An $8 million gift from the William R. Kenan Jr. Charitable Trust will create 16 full music scholarships for Carolina undergraduates and complete funding for a new music building, to be called the Kenan Music Building.
The gift, the largest ever received by an academic department in UNC’s College of Arts and Sciences, includes a $4 million endowment for Kenan Music Scholarships and $4 million for the building, now under construction on Columbia Street between Hanes Art Building and Abernethy Hall.
Chancellor James Moeser, a concert organist, described the trust’s gift as “transformative for music at Carolina.”
“The William R. Kenan Jr. Charitable Trust has long been a leading patron of the arts, through its support of the arts faculty, the department of dramatic art, the Carolina Performing Arts Endowment and now the department of music,” Moeser said. “Through a premier merit scholarship in music and the naming gift for the new music building, the trust not only ensures the continuing vitality of musical performance at Carolina but elevates and enhances the quality and reputation of the department of music and the University.
“In addition, the Kenan Music Building is the first phase – and centerpiece – of our planned Arts Common. Together with Memorial Hall, Gerrard and Old Playmakers, the Kenan Music Building moves us closer to our dreams for the future of the arts at Carolina.”
Carolina’s music department has seen substantial growth in recent years, though its facilities are more than 75 years old, lack adequate space and have poor acoustics. Herbert Hoover was president in 1930 when the music department moved to its current home in Hill Hall, built first as the University library. The number of music majors has tripled in the past decade to 250 students, and hundreds more attend class, practice and perform in the building each year.
“This gift represents the intersection of two very important interests the Kenan family has nurtured for generations: first, is a dedication to excellence at The University of North Carolina and; second, a love and appreciation for the fine arts, especially music,” said Richard Krasno, executive director of the Kenan Trust.
“It is our hope that the exceptional young women and men who will be recipients of the Kenan Music Scholarships will not only benefit from the extraordinary education they will receive at UNC, but that the UNC community at-large will benefit from their talent in our midst,” Krasno said.
While the trust has long supported faculty and facilities at Carolina, the scholarships represent its most generous gift directed to students. The first four scholarships will be awarded to students entering next fall, with four scholars to be named to each subsequent undergraduate class.
The Kenan Music Scholarships cover in-state tuition, student fees, room and board, and they provide a $6,000 allowance for study abroad, work with a particular performer, internships with elite music groups, attendance at music festivals and other musical events, and travel to audition for graduate school programs. Kenan music scholars will also benefit from faculty mentoring and peer counseling.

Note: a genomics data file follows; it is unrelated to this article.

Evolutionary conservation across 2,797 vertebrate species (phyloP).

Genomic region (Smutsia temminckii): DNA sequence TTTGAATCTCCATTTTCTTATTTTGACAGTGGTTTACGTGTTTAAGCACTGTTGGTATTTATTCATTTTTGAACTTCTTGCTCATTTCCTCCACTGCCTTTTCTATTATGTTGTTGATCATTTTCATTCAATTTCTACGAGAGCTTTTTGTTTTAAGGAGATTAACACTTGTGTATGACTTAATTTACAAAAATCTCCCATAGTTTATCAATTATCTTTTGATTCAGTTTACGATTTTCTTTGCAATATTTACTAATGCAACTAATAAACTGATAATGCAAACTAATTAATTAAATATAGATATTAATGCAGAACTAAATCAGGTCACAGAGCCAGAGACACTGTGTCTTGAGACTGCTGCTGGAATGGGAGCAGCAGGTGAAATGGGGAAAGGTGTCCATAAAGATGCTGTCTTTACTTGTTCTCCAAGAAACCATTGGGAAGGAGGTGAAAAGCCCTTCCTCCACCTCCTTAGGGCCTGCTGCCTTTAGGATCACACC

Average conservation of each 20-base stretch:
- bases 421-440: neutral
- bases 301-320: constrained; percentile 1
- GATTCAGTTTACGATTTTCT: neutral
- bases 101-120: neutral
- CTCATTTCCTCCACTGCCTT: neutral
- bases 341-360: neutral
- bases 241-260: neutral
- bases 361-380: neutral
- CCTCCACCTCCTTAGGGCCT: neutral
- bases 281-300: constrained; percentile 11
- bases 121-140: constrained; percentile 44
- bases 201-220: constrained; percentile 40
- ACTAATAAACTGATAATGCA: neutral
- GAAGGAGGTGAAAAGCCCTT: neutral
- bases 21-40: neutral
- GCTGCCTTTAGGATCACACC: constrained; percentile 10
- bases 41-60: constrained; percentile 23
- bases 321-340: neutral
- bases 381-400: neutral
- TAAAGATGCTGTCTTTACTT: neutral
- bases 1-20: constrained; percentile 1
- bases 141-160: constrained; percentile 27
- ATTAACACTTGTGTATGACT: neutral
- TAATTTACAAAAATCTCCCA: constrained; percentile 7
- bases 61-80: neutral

The trust’s gift also completes funding for the first of two building phases planned for the site. Costs for the first phase are estimated to be $31.4 million, with $19.8 million coming from the Higher Education Bond Referendum approved by voters in 2000, $7.6 million from University sources and $4 million from the Kenan Trust.
With a completion date in 2008, the Kenan Music Building will provide a space with proper acoustics now lacking in Hill Hall. Designed by architect Michael Dennis and Associates of Boston, the 100,000-square-foot building will feature a large instrumental rehearsal hall, 18 faculty studios for applied teaching, 100- and 45-seat classrooms, three piano studios, three ensemble rehearsal rooms, three practice rooms, a world music room, a digital theory laboratory, a recording studio and a percussion suite. The large rehearsal hall will accommodate practices for the University’s 300-member marching band.
The second phase, slated for construction when funding becomes available, will feature a 650-seat concert hall with a stage large enough to accommodate a full symphony orchestra, additional classrooms and piano practice rooms, as well as public space for the arts community.
The Kenan building will mark a major step forward in the University’s planned arts common, which aims to elevate the quality and reach of the arts on campus to the local community and across North Carolina.
“I couldn’t be more delighted with this remarkable gift from the Kenan Trust,” said Tim Carter, department chair and David G. Frey Distinguished Professor of music.
“It identifies two of our most pressing needs – outstanding facilities fit for music in the 21st century and support for the remarkable creative and academic talents of the best undergraduates wanting to study at Carolina. Moreover, the wholly innovative and unique Kenan Music Scholars Program will allow our most talented performers to combine practice and theory at the highest level, both within the semester and outside of it.”
The Kenan family’s ties to the University date to 1790, when James Kenan, a member of the University’s first Board of Trustees, contributed $25 to the construction of Old East, the first state university building in the nation. A member of the N.C. General Assembly, James Kenan helped draft and pass the University’s charter.
The various Kenan family philanthropies have given the University nearly $60 million during the Carolina First campaign. More than half of that total has been designated for the College of Arts and Sciences, the oldest and largest academic unit at Carolina.